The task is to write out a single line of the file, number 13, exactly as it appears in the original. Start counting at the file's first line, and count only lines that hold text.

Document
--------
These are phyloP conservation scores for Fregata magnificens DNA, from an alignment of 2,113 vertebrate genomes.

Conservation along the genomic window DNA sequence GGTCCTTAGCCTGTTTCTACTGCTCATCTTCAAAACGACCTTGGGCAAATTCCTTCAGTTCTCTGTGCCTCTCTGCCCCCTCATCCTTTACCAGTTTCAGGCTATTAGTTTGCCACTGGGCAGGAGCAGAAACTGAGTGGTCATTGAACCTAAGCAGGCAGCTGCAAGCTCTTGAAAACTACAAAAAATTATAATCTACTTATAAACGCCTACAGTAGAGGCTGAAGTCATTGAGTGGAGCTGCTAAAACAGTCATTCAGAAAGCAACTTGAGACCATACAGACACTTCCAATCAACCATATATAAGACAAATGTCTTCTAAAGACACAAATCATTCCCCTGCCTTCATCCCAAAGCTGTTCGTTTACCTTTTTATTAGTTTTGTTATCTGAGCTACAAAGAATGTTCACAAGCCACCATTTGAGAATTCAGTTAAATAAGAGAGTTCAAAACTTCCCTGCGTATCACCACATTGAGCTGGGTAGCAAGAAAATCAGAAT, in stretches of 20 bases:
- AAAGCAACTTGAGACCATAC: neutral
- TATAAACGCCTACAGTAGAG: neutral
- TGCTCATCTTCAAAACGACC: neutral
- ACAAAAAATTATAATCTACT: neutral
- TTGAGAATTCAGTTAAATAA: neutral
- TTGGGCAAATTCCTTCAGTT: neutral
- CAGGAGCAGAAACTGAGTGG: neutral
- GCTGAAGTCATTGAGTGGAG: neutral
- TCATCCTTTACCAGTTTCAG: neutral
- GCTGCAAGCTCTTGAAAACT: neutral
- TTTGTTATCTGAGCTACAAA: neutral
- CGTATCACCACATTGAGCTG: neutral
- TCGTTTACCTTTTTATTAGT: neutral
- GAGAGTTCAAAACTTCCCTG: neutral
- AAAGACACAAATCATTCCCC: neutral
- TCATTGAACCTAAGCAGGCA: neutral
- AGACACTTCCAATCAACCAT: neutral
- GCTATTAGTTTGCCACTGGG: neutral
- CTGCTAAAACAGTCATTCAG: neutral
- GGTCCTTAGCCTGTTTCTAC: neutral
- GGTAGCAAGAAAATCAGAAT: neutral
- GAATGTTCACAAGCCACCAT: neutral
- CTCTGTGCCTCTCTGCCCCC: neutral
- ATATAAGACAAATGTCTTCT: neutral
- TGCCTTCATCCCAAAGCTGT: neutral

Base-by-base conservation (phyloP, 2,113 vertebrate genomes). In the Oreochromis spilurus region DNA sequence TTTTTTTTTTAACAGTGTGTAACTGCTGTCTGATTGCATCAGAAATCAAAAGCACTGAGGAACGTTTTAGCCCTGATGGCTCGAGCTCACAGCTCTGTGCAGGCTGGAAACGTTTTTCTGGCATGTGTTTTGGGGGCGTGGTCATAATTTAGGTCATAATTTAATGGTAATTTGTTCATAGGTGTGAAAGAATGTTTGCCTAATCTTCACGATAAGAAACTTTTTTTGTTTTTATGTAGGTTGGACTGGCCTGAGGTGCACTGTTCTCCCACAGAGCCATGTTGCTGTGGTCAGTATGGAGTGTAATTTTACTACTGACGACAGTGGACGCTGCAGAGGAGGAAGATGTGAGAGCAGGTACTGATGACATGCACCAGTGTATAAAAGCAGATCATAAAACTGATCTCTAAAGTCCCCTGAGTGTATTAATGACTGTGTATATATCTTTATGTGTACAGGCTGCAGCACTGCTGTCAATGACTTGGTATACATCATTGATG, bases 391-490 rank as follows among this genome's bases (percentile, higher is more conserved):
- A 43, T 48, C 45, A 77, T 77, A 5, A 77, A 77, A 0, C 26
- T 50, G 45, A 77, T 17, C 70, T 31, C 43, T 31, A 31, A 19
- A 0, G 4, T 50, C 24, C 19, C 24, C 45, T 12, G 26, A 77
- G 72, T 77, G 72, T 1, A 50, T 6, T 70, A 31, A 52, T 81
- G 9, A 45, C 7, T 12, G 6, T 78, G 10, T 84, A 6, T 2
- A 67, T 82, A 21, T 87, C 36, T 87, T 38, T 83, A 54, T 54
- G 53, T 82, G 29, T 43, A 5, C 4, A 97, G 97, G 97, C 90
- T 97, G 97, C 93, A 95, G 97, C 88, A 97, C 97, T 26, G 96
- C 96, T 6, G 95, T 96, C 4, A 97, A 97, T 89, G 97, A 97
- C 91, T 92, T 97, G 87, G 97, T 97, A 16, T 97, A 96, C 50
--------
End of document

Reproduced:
- TTTGTTATCTGAGCTACAAA: neutral